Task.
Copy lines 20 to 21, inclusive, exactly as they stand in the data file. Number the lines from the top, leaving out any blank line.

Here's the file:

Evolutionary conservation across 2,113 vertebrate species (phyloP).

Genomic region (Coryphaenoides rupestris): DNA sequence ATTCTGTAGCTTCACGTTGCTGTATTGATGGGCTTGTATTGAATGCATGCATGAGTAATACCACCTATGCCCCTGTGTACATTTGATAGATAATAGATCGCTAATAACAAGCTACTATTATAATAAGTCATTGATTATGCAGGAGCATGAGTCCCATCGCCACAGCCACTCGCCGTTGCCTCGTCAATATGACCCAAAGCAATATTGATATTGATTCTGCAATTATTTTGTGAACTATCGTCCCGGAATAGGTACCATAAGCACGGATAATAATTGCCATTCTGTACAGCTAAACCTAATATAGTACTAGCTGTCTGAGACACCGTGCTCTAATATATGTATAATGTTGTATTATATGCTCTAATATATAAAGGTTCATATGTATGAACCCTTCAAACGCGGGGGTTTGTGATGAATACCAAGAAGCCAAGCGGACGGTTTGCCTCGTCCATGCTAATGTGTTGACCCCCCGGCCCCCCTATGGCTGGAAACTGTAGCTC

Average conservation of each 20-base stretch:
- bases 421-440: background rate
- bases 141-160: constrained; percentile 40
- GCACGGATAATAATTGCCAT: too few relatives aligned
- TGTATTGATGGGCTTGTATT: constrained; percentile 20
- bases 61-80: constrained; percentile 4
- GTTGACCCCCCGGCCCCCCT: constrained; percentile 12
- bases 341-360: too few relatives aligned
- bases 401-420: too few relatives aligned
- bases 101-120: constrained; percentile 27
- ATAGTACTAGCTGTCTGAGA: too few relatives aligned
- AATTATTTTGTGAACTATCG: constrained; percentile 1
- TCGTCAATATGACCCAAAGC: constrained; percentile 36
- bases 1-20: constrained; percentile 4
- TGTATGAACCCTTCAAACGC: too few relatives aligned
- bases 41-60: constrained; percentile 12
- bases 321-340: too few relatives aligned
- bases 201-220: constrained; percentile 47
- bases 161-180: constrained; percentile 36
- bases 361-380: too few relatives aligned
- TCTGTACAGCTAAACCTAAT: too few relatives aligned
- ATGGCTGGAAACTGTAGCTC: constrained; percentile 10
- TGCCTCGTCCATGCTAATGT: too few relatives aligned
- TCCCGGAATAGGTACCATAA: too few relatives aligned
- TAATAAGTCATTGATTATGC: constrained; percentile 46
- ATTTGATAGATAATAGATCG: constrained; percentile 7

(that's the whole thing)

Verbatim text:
- bases 201-220: constrained; percentile 47
- bases 161-180: constrained; percentile 36